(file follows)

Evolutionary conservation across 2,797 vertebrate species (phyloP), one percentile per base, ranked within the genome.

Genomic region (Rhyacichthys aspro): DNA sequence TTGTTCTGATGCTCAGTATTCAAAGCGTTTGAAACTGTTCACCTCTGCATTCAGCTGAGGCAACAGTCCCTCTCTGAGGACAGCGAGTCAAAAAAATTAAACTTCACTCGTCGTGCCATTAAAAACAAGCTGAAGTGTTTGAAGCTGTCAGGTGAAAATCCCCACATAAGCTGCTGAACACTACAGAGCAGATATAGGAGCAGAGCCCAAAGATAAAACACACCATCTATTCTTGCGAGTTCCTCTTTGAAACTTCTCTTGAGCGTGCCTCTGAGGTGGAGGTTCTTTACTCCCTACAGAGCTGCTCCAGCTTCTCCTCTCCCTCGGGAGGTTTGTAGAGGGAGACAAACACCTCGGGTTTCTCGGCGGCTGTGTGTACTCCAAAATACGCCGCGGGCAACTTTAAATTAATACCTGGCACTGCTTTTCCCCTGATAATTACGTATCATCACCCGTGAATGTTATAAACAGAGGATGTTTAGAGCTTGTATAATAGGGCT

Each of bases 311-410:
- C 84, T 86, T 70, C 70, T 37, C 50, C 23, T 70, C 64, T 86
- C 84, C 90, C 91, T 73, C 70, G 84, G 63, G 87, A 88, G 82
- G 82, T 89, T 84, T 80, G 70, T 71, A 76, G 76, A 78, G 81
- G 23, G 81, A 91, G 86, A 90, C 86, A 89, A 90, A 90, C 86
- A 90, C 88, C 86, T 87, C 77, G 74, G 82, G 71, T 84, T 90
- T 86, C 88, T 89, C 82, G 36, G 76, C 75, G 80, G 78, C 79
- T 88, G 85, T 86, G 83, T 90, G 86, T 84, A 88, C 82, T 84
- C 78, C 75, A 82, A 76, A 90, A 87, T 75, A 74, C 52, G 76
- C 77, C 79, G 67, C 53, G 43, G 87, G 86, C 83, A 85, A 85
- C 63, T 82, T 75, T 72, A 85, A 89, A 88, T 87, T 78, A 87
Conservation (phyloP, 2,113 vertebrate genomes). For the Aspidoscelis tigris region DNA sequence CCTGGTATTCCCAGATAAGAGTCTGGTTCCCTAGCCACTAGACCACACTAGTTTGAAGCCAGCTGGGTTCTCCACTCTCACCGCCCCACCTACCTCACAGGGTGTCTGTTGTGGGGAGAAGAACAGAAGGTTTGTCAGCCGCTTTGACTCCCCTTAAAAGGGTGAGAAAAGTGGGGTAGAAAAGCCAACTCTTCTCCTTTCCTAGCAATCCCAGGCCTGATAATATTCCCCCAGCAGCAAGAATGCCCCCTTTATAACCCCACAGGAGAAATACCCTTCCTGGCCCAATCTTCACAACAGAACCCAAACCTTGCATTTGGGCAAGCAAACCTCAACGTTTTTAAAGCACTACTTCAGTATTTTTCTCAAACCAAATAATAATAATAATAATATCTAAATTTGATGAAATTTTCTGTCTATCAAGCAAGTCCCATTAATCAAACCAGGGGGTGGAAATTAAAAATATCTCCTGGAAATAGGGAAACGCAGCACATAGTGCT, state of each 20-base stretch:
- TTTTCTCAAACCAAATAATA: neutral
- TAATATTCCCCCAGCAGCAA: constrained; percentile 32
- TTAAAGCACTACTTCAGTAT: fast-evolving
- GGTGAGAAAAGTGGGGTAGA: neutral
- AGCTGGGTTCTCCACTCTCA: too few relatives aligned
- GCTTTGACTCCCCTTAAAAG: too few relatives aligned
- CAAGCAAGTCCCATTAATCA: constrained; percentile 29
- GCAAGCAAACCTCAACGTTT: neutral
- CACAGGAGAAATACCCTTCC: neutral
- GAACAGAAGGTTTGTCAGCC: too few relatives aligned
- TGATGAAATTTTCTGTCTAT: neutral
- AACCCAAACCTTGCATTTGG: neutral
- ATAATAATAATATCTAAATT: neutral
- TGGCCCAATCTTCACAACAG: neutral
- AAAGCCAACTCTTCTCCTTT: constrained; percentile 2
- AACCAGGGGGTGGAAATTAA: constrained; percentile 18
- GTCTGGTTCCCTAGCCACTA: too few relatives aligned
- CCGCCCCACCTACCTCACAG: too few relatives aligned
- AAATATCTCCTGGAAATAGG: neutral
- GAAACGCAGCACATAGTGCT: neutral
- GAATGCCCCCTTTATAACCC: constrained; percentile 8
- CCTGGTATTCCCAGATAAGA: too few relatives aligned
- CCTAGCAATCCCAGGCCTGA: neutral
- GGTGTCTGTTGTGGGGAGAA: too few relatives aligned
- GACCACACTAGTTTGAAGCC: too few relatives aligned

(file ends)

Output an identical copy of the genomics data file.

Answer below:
Evolutionary conservation across 2,797 vertebrate species (phyloP), one percentile per base, ranked within the genome.

Genomic region (Rhyacichthys aspro): DNA sequence TTGTTCTGATGCTCAGTATTCAAAGCGTTTGAAACTGTTCACCTCTGCATTCAGCTGAGGCAACAGTCCCTCTCTGAGGACAGCGAGTCAAAAAAATTAAACTTCACTCGTCGTGCCATTAAAAACAAGCTGAAGTGTTTGAAGCTGTCAGGTGAAAATCCCCACATAAGCTGCTGAACACTACAGAGCAGATATAGGAGCAGAGCCCAAAGATAAAACACACCATCTATTCTTGCGAGTTCCTCTTTGAAACTTCTCTTGAGCGTGCCTCTGAGGTGGAGGTTCTTTACTCCCTACAGAGCTGCTCCAGCTTCTCCTCTCCCTCGGGAGGTTTGTAGAGGGAGACAAACACCTCGGGTTTCTCGGCGGCTGTGTGTACTCCAAAATACGCCGCGGGCAACTTTAAATTAATACCTGGCACTGCTTTTCCCCTGATAATTACGTATCATCACCCGTGAATGTTATAAACAGAGGATGTTTAGAGCTTGTATAATAGGGCT

Each of bases 311-410:
- C 84, T 86, T 70, C 70, T 37, C 50, C 23, T 70, C 64, T 86
- C 84, C 90, C 91, T 73, C 70, G 84, G 63, G 87, A 88, G 82
- G 82, T 89, T 84, T 80, G 70, T 71, A 76, G 76, A 78, G 81
- G 23, G 81, A 91, G 86, A 90, C 86, A 89, A 90, A 90, C 86
- A 90, C 88, C 86, T 87, C 77, G 74, G 82, G 71, T 84, T 90
- T 86, C 88, T 89, C 82, G 36, G 76, C 75, G 80, G 78, C 79
- T 88, G 85, T 86, G 83, T 90, G 86, T 84, A 88, C 82, T 84
- C 78, C 75, A 82, A 76, A 90, A 87, T 75, A 74, C 52, G 76
- C 77, C 79, G 67, C 53, G 43, G 87, G 86, C 83, A 85, A 85
- C 63, T 82, T 75, T 72, A 85, A 89, A 88, T 87, T 78, A 87
Conservation (phyloP, 2,113 vertebrate genomes). For the Aspidoscelis tigris region DNA sequence CCTGGTATTCCCAGATAAGAGTCTGGTTCCCTAGCCACTAGACCACACTAGTTTGAAGCCAGCTGGGTTCTCCACTCTCACCGCCCCACCTACCTCACAGGGTGTCTGTTGTGGGGAGAAGAACAGAAGGTTTGTCAGCCGCTTTGACTCCCCTTAAAAGGGTGAGAAAAGTGGGGTAGAAAAGCCAACTCTTCTCCTTTCCTAGCAATCCCAGGCCTGATAATATTCCCCCAGCAGCAAGAATGCCCCCTTTATAACCCCACAGGAGAAATACCCTTCCTGGCCCAATCTTCACAACAGAACCCAAACCTTGCATTTGGGCAAGCAAACCTCAACGTTTTTAAAGCACTACTTCAGTATTTTTCTCAAACCAAATAATAATAATAATAATATCTAAATTTGATGAAATTTTCTGTCTATCAAGCAAGTCCCATTAATCAAACCAGGGGGTGGAAATTAAAAATATCTCCTGGAAATAGGGAAACGCAGCACATAGTGCT, state of each 20-base stretch:
- TTTTCTCAAACCAAATAATA: neutral
- TAATATTCCCCCAGCAGCAA: constrained; percentile 32
- TTAAAGCACTACTTCAGTAT: fast-evolving
- GGTGAGAAAAGTGGGGTAGA: neutral
- AGCTGGGTTCTCCACTCTCA: too few relatives aligned
- GCTTTGACTCCCCTTAAAAG: too few relatives aligned
- CAAGCAAGTCCCATTAATCA: constrained; percentile 29
- GCAAGCAAACCTCAACGTTT: neutral
- CACAGGAGAAATACCCTTCC: neutral
- GAACAGAAGGTTTGTCAGCC: too few relatives aligned
- TGATGAAATTTTCTGTCTAT: neutral
- AACCCAAACCTTGCATTTGG: neutral
- ATAATAATAATATCTAAATT: neutral
- TGGCCCAATCTTCACAACAG: neutral
- AAAGCCAACTCTTCTCCTTT: constrained; percentile 2
- AACCAGGGGGTGGAAATTAA: constrained; percentile 18
- GTCTGGTTCCCTAGCCACTA: too few relatives aligned
- CCGCCCCACCTACCTCACAG: too few relatives aligned
- AAATATCTCCTGGAAATAGG: neutral
- GAAACGCAGCACATAGTGCT: neutral
- GAATGCCCCCTTTATAACCC: constrained; percentile 8
- CCTGGTATTCCCAGATAAGA: too few relatives aligned
- CCTAGCAATCCCAGGCCTGA: neutral
- GGTGTCTGTTGTGGGGAGAA: too few relatives aligned
- GACCACACTAGTTTGAAGCC: too few relatives aligned